The second survey was conducted by Bloomberg News on about 35 economists. This survey posed a question regarding when the Bank should start the "tapering" process subsequent to judging that the 2 percent target would be maintained in a stable manner. The survey results for February 2014 reported that 6 percent of the respondents (two economists) stated "in 2015," 21 percent (seven economists) "in 2016," 9 percent (three economists) "in 2017," and 21 percent (seven economists) "in 2018 and beyond," while 41 percent (14 economists) responded "cannot be foreseen" (Chart 14). Hence, there is a large gap between the Bank's view and those of economists. Nonetheless, the ratio of respondents who have recognized the possibility of achieving the target in the medium to long term increased, compared with the November 2013 survey results.

These survey results indicate that most market participants and economists feel that it will take some time for the Bank to achieve the 2 percent target, and to achieve it in a stable manner, while their confidence in its achievability is gradually spreading. To reduce the perception gap between the Bank and these groups, it is important for the Bank to further enhance its dialogue with them by (1) exchanging views on forecasting methods as well as (2) providing clearer explanations about the transmission mechanism of monetary easing (including background analysis) and the direction of QQE for achieving the target.

Survey-Based and Market Data-Based Long-Term Inflation Expectations

Now I would like to present some indicators related to long-term inflation expectations. Chart 15 shows three survey-based indicators with projections made by (1) economists based on the ESP Forecast Survey for two to six years ahead, (2) economists based on Consensus Forecasts released by Consensus Economics Inc. for six to ten years ahead, and (3) bond market participants based on the QUICK Bond Monthly Survey for two to ten years ahead. Chart 16 shows two types of market data-based indicators: (4) the breakeven inflation (BEI) rates for inflation-indexed JGBs (about five years and ten years); and (5) inflation swap rates (five-year rate and implied five-year forward rate five years ahead).

These indicators recently show a general increase in inflation expectations. However, they require caution in interpretation, as an increase in the inflation expectations may reflect the potential impacts of the consumption tax hikes. The ESP Forecast Survey excludes the tax effects from the October 2013 survey, while the QUICK Bond Monthly Survey includes the tax effects from the September 2013 survey.14 The BEI and inflation swap rates reflect the tax hikes. The BEI indicator also reflects the differences in liquidity between fixed-rate and inflation-indexed bonds. A rising trend in long-term inflation expectations based on the ESP Forecast Survey even after excluding the tax effects is encouraging, but is still well below the 2 percent target (Charts 15 and 16). Other indicators also show an increase, but the levels (after excluding the tax effects) are similar to pre-global financial crisis figures.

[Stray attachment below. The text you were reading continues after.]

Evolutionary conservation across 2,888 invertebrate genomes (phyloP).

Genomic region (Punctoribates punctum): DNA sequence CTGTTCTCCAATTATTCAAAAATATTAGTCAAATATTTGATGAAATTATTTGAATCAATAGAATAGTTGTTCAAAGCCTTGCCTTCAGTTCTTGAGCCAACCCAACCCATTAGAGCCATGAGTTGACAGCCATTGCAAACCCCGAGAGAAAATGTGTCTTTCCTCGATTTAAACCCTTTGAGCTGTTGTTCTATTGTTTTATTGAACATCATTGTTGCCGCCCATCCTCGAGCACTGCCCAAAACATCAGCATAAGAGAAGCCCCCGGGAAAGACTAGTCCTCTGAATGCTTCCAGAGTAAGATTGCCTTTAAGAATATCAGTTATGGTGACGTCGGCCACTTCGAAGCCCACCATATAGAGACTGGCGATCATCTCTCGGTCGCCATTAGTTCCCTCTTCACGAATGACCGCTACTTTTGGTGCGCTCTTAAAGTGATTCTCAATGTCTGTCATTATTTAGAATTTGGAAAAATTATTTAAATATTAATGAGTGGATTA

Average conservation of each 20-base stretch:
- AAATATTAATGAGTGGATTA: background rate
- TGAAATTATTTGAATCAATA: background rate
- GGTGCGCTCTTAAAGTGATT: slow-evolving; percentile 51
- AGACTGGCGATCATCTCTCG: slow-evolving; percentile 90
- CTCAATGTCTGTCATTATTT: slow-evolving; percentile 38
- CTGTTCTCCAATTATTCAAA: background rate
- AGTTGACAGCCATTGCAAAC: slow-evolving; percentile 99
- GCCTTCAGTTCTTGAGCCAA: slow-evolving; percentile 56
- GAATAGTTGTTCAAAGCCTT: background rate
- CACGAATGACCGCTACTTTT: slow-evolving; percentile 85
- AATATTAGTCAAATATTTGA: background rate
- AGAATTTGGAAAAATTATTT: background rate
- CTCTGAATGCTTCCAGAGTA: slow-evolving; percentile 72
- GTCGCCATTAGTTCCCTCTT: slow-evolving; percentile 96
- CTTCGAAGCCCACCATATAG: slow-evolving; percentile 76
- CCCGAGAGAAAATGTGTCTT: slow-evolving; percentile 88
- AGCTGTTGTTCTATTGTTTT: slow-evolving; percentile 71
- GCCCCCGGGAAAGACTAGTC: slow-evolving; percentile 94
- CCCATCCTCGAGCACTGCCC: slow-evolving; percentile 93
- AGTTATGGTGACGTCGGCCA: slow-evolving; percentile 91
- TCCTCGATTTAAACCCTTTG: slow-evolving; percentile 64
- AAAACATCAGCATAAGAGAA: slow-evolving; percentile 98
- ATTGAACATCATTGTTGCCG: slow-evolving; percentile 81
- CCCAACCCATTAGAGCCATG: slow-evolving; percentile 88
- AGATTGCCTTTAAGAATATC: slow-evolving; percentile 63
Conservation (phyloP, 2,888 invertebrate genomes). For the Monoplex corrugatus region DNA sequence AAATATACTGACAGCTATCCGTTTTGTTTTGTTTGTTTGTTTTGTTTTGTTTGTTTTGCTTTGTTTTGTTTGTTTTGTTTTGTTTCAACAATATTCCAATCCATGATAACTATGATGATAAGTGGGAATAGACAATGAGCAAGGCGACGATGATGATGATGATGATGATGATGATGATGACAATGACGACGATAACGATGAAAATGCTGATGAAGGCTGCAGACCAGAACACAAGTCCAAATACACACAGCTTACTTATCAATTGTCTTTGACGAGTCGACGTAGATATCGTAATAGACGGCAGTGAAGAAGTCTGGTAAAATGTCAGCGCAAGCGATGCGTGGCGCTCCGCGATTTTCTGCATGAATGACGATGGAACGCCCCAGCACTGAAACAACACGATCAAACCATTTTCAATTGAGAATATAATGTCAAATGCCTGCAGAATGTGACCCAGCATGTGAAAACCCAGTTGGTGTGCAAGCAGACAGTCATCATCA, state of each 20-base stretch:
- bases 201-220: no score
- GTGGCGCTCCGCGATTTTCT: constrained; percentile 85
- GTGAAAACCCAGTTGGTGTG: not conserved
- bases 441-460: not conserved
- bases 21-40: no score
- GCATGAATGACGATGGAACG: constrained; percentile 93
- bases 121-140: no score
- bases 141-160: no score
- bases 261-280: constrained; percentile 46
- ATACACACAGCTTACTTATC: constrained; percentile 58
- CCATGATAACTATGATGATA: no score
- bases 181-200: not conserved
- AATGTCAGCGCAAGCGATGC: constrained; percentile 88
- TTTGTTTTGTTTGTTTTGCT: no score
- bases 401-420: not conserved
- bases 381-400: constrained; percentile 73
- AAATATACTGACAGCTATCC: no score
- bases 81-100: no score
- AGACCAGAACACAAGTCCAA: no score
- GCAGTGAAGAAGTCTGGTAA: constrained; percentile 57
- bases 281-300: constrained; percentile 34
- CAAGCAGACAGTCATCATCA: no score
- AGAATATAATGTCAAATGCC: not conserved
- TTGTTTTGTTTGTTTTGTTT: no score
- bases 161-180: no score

1. 14 The tax effects are irrelevant for the Consensus Forecasts data for six to ten years ahead.

IV. Concluding Remarks

I have talked today about communication on the Bank's monetary policy. Several survey results have indicated that some among the public remain unaware of the QQE framework and uncertain about the achievability of the target. Such public views may be reflected in inflation expectations, which are generally rising but still well below 2 percent. Nevertheless, survey results have also indicated some encouraging signs of improvement, and the current progress in actual price and economic performance may further improve the public's recognition of and confidence in the target achievability. At the same time, gaining the public's understanding of the Bank's policy intention may strengthen the process.

While the Bank has been increasing its efforts to promote communication, I believe there is still room for further enhancement of communication practices. The results of various surveys showed that there are differences among households, firms, as well as market participants and economists in their understanding of the QQE framework and their views on achievability of the 2 percent target. In this regard, the Bank could consider communicating more effectively with targeted approaches that take these differences into account. For example, the Bank needs to review published documents to include clearer language and explanations. Increased contact with a range of social groups and local communities in collaboration with the Bank's 32 branches and 14 local offices, as well as more effective use of the media and its web site, would likely be effective in reaching out to firms and the general public. On the other hand, for market participants and economists, increased dialogues to explain forecasting methods and the Bank's view backed by analytical output would be a powerful tool to enhance understanding of the Bank's conduct of monetary policy. A successful example of such communication practices was seen during April-July 2013, when the JGB market became unstable. The Bank responded by holding several dialogues with market participants, which led to the adoption of a flexible operational framework and helped to stabilize the market. All such enhanced communication efforts are considered to be essential steps to achieving the 2 percent target in a stable manner.

This brings me to the end of my speech. Thank you very much for listening.